NOVATO, Calif. - Potential Pacific Gas & Electric power outages have widened to 25 counties and 300,000 customers, with the onset of Red Flag fire conditions Wednesday.
That means businesses that recently cleaned the mess and restocked losses from last month's blackout, are facing a repeat.
But fire agencies are urging weary customers to consider the big picture.
"The bigger picture is, we have a fire weather window opening up here," said Marin County Fire Battalion Chief Bret McTigue. "We have to be prepared for a major fire if we do get one established in the watershed."
Fire during high wind conditions could be ignited - or accelerated- by live power equipment.
And even though December is a mere dozen days away?
McTigue said that doesn't matter, when conditions are still so dry.
"Sometimes we get those early rains in October, but this year we just haven't had them yet," he said.
For Marin County, at least the looming outage is about a quarter the size of the last one. Still, for some, it may once again mean ruined foodstuffs.
"We had to close for two days, we lost a lot of product here, and employees, they don't make money," said Carlos Gongora, manager at Marin Coffee Roasters in Novato.
Next door, Boca Pizzeria lost thousands of dollars in lost business and inventory, so new alerts bring dismay.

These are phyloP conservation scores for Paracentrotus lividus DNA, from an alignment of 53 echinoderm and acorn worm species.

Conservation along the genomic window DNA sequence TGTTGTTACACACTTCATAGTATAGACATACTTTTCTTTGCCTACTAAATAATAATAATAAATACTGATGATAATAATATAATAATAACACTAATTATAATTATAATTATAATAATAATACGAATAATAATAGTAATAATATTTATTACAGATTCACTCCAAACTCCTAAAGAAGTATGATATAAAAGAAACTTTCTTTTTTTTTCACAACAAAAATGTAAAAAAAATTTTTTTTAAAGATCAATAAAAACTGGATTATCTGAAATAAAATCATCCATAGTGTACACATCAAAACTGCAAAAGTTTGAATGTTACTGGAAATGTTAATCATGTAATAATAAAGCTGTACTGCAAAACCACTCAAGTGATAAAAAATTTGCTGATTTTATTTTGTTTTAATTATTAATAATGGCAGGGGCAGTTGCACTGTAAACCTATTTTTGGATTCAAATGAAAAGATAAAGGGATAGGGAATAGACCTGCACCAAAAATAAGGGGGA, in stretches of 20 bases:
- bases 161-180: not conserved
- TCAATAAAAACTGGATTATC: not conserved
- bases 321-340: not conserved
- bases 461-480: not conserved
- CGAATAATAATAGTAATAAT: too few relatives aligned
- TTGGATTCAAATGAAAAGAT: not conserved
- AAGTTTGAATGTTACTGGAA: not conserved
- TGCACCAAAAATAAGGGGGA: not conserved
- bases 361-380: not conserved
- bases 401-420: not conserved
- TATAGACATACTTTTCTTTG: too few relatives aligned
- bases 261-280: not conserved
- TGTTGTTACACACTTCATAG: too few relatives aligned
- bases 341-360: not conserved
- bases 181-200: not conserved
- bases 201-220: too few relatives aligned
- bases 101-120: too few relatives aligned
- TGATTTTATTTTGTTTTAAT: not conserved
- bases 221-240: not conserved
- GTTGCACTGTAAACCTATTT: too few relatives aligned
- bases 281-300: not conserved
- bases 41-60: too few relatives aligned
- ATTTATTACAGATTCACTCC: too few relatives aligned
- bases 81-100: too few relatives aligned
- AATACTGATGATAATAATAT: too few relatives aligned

"It's frustrating and managers talked with ownership, and we're saying, let's have a plan, but there's nothing we can really do," said Omar Ochoa, Boca General Manager.
"I think it just makes us stronger," said shopper Laura Olivo of Novato, giving PG&E the benefit of the doubt. "If they feel in their wisdom that it's the right thing to do, I'm going to support them in their wisdom."
But others cut the utility no slack.
"They gave all their money to executives and other things instead of their infrastructure, and now we're paying for it," said shopper Lance Desmond of Novato.
Desmond was considering a $900 purchase of a gasoline-powered generator for his home.
Pini Hardware sold 26 generators Monday in the hours following the PSPS alert.
"People are panicking," said salesperson Dana Hixenbaugh.
"We had a whole stack of generators here, of all types, and they're gone. These are the only two left."
Shelves were emptying of batteries, flashlights, lanterns, and extension cords for the generators.
And as residents gear up, fire crews do as well- ready to combine resources and pre-position themselves in case of fire.
"When you combine normal fires with significant wind events, that's when we have catastrophic fires," said McTIgue, "and we want folks of the Bay Area to be prepared over the coming days."